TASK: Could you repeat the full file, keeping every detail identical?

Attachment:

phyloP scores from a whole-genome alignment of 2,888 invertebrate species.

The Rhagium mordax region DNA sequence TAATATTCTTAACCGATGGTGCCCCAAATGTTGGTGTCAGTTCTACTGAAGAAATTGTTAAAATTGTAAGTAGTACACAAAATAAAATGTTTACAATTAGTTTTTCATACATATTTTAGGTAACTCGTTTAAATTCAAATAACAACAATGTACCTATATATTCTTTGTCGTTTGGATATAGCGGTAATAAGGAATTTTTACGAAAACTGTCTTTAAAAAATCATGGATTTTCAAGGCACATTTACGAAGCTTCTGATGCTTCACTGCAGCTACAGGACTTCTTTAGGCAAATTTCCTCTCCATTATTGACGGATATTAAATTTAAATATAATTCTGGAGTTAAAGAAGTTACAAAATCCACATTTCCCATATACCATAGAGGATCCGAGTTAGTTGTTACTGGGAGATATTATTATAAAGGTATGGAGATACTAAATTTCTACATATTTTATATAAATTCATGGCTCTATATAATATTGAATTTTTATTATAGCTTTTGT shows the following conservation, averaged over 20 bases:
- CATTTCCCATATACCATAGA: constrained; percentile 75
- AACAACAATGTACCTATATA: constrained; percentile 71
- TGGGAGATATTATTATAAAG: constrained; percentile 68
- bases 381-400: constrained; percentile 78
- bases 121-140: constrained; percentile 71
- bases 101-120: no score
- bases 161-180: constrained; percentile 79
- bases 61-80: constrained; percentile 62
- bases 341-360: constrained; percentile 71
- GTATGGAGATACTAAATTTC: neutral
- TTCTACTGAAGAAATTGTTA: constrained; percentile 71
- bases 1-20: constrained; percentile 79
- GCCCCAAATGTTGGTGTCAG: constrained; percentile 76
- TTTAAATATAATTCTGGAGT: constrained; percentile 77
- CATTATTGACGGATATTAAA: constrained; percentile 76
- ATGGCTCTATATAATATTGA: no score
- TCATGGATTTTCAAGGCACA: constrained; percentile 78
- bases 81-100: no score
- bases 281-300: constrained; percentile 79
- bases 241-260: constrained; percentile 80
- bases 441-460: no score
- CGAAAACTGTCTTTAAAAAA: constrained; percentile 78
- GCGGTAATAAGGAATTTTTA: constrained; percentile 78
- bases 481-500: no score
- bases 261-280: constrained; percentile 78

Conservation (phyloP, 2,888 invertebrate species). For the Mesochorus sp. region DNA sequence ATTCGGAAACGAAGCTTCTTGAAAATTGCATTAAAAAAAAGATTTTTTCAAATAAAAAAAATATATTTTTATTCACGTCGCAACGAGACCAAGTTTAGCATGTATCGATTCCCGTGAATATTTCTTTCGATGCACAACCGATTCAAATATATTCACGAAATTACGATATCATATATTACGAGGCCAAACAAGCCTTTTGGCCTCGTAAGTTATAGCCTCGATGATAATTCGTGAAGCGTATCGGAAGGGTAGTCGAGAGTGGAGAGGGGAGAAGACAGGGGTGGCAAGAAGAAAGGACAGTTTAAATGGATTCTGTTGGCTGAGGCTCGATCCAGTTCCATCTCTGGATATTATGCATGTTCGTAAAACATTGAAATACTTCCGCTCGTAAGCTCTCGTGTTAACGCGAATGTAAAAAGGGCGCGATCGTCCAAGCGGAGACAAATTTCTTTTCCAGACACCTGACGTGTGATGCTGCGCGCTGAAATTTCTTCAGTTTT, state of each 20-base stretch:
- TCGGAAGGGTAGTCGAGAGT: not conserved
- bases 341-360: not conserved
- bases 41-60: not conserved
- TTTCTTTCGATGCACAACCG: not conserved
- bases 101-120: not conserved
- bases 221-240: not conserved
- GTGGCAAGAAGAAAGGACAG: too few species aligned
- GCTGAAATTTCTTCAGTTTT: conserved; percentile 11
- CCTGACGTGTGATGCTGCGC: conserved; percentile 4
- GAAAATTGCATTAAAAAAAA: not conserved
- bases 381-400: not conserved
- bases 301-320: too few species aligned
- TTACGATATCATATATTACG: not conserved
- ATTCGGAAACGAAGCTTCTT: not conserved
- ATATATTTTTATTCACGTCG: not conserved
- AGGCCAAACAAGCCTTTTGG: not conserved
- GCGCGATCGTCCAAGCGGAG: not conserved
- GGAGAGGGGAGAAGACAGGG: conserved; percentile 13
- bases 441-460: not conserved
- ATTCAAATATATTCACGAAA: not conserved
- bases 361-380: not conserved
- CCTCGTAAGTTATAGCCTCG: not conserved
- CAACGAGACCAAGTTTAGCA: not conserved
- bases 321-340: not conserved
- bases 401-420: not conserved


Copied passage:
phyloP scores from a whole-genome alignment of 2,888 invertebrate species.

The Rhagium mordax region DNA sequence TAATATTCTTAACCGATGGTGCCCCAAATGTTGGTGTCAGTTCTACTGAAGAAATTGTTAAAATTGTAAGTAGTACACAAAATAAAATGTTTACAATTAGTTTTTCATACATATTTTAGGTAACTCGTTTAAATTCAAATAACAACAATGTACCTATATATTCTTTGTCGTTTGGATATAGCGGTAATAAGGAATTTTTACGAAAACTGTCTTTAAAAAATCATGGATTTTCAAGGCACATTTACGAAGCTTCTGATGCTTCACTGCAGCTACAGGACTTCTTTAGGCAAATTTCCTCTCCATTATTGACGGATATTAAATTTAAATATAATTCTGGAGTTAAAGAAGTTACAAAATCCACATTTCCCATATACCATAGAGGATCCGAGTTAGTTGTTACTGGGAGATATTATTATAAAGGTATGGAGATACTAAATTTCTACATATTTTATATAAATTCATGGCTCTATATAATATTGAATTTTTATTATAGCTTTTGT shows the following conservation, averaged over 20 bases:
- CATTTCCCATATACCATAGA: constrained; percentile 75
- AACAACAATGTACCTATATA: constrained; percentile 71
- TGGGAGATATTATTATAAAG: constrained; percentile 68
- bases 381-400: constrained; percentile 78
- bases 121-140: constrained; percentile 71
- bases 101-120: no score
- bases 161-180: constrained; percentile 79
- bases 61-80: constrained; percentile 62
- bases 341-360: constrained; percentile 71
- GTATGGAGATACTAAATTTC: neutral
- TTCTACTGAAGAAATTGTTA: constrained; percentile 71
- bases 1-20: constrained; percentile 79
- GCCCCAAATGTTGGTGTCAG: constrained; percentile 76
- TTTAAATATAATTCTGGAGT: constrained; percentile 77
- CATTATTGACGGATATTAAA: constrained; percentile 76
- ATGGCTCTATATAATATTGA: no score
- TCATGGATTTTCAAGGCACA: constrained; percentile 78
- bases 81-100: no score
- bases 281-300: constrained; percentile 79
- bases 241-260: constrained; percentile 80
- bases 441-460: no score
- CGAAAACTGTCTTTAAAAAA: constrained; percentile 78
- GCGGTAATAAGGAATTTTTA: constrained; percentile 78
- bases 481-500: no score
- bases 261-280: constrained; percentile 78

Conservation (phyloP, 2,888 invertebrate species). For the Mesochorus sp. region DNA sequence ATTCGGAAACGAAGCTTCTTGAAAATTGCATTAAAAAAAAGATTTTTTCAAATAAAAAAAATATATTTTTATTCACGTCGCAACGAGACCAAGTTTAGCATGTATCGATTCCCGTGAATATTTCTTTCGATGCACAACCGATTCAAATATATTCACGAAATTACGATATCATATATTACGAGGCCAAACAAGCCTTTTGGCCTCGTAAGTTATAGCCTCGATGATAATTCGTGAAGCGTATCGGAAGGGTAGTCGAGAGTGGAGAGGGGAGAAGACAGGGGTGGCAAGAAGAAAGGACAGTTTAAATGGATTCTGTTGGCTGAGGCTCGATCCAGTTCCATCTCTGGATATTATGCATGTTCGTAAAACATTGAAATACTTCCGCTCGTAAGCTCTCGTGTTAACGCGAATGTAAAAAGGGCGCGATCGTCCAAGCGGAGACAAATTTCTTTTCCAGACACCTGACGTGTGATGCTGCGCGCTGAAATTTCTTCAGTTTT, state of each 20-base stretch:
- TCGGAAGGGTAGTCGAGAGT: not conserved
- bases 341-360: not conserved
- bases 41-60: not conserved
- TTTCTTTCGATGCACAACCG: not conserved
- bases 101-120: not conserved
- bases 221-240: not conserved
- GTGGCAAGAAGAAAGGACAG: too few species aligned
- GCTGAAATTTCTTCAGTTTT: conserved; percentile 11
- CCTGACGTGTGATGCTGCGC: conserved; percentile 4
- GAAAATTGCATTAAAAAAAA: not conserved
- bases 381-400: not conserved
- bases 301-320: too few species aligned
- TTACGATATCATATATTACG: not conserved
- ATTCGGAAACGAAGCTTCTT: not conserved
- ATATATTTTTATTCACGTCG: not conserved
- AGGCCAAACAAGCCTTTTGG: not conserved
- GCGCGATCGTCCAAGCGGAG: not conserved
- GGAGAGGGGAGAAGACAGGG: conserved; percentile 13
- bases 441-460: not conserved
- ATTCAAATATATTCACGAAA: not conserved
- bases 361-380: not conserved
- CCTCGTAAGTTATAGCCTCG: not conserved
- CAACGAGACCAAGTTTAGCA: not conserved
- bases 321-340: not conserved
- bases 401-420: not conserved